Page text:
When did you learn how to fail?

I've just been reading (via Nick Temple) Bill Lucas's NESTA article, Learning is a Risky Business. The line that first caught my eye was, of course, "it is smart to make mistakes", but I was also particularly interested in his discussion of risk, which was touched on in the comments on my previous post.

I agree with Bill that "without risk there can be no real learning". Risk of failure is often enough to stop people learning, experimenting, trying new things, and I think a key part of the educational process is supporting people through this. Yet sadly our current education system only seems to reinforce this fear of failure.

Seth Godin expresses the problem eloquently in his book Purple Cow:
Where did you learn how to fail? If you're like most Americans, you learned in first grade. That's when you started figuring out that the safe thing to do was to colour inside the lines, don't ask too many questions in class ...
We run our schools like factories. We line up kids in straight rows, put them in batches (called grades), and work very hard to ensure there are no defective parts. Nobody standing out, falling behind, running ahead, making a ruckus.
Playing it safe. Following the rules. Those seem like the best ways to avoid failure.
The need for risk therefore seems to me a pressing one for all of us. However, that doesn't mean risk is inherently good either. People aren't stupid: we avoid risks for perfectly good reasons.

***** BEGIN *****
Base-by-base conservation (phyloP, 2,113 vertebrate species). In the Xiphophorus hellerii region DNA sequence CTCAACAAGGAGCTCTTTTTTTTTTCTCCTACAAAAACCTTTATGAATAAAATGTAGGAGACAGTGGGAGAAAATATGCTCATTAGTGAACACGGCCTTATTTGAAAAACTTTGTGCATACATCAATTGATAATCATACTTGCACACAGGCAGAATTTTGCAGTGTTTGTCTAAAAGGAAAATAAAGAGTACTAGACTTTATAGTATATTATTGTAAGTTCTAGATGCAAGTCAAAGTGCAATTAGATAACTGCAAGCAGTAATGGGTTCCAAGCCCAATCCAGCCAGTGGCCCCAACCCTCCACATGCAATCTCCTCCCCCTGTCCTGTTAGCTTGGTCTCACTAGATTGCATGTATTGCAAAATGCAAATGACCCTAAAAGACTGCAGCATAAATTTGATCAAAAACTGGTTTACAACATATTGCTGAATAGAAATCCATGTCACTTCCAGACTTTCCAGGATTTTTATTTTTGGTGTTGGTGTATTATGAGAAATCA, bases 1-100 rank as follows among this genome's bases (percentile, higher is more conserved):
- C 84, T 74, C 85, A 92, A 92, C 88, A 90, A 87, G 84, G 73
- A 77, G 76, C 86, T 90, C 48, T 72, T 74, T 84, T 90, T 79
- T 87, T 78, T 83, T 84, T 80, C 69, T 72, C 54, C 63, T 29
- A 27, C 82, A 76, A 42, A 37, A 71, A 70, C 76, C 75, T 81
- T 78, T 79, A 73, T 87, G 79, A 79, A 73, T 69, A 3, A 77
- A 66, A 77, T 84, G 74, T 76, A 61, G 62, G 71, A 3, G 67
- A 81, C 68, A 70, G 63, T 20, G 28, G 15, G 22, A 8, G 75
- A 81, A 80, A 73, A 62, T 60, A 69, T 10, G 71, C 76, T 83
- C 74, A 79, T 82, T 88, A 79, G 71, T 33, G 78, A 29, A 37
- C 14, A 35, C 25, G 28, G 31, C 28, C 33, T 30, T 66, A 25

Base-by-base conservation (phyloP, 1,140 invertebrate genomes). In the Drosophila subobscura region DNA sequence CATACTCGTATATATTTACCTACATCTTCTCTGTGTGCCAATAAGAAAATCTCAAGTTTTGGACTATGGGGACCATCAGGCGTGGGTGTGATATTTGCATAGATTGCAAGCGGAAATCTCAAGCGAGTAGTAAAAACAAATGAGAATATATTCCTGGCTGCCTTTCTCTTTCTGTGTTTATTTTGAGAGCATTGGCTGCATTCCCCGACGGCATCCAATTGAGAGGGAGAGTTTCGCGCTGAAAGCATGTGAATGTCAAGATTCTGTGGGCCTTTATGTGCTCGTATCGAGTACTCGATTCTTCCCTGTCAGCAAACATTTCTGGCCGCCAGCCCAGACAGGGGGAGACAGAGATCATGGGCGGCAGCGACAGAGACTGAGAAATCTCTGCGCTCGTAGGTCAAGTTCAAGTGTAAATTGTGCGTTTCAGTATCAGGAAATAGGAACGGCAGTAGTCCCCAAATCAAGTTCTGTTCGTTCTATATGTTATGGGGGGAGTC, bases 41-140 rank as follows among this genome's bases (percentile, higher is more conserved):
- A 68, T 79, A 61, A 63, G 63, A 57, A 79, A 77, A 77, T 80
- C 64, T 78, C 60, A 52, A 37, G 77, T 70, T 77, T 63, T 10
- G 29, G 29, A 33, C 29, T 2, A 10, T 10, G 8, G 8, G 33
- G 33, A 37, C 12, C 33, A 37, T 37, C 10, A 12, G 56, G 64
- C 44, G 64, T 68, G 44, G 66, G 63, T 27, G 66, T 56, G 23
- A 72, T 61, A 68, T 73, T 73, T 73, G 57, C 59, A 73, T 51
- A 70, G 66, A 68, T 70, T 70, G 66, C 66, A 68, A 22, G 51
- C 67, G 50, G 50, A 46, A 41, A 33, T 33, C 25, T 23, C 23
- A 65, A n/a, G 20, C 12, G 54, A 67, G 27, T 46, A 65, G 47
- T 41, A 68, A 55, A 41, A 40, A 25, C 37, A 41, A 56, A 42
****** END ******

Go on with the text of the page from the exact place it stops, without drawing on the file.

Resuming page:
As Anthony observed in his recent comment here, "ad hoc is fine, but not if people get harmed in the process." The need for risk is not served by recklessness. Dougald's suggestion on his blog is also a fine one: "rather than celebrating not caring, let's celebrate choosing what to care about." In this case, I submit that we can choose to value risk, and also value people's fear of it - and still try new things.

So here is my proposal: rather than managing the risk of failure, why not embrace it? When you do something, ask yourself: if I fail, will I still be glad I did this? That doesn't mean playing it safe, it means enjoying the process, regardless of the outcome. If our goal is not simply to succeed, but also to travel well, then failure becomes part of the experience rather than an unsavoury but inevitable consequence of "progress". And perhaps then we would take better risks, and give more attention to those affected by our actions.

Or to put it another way, if a thing's worth doing, it's worth doing badly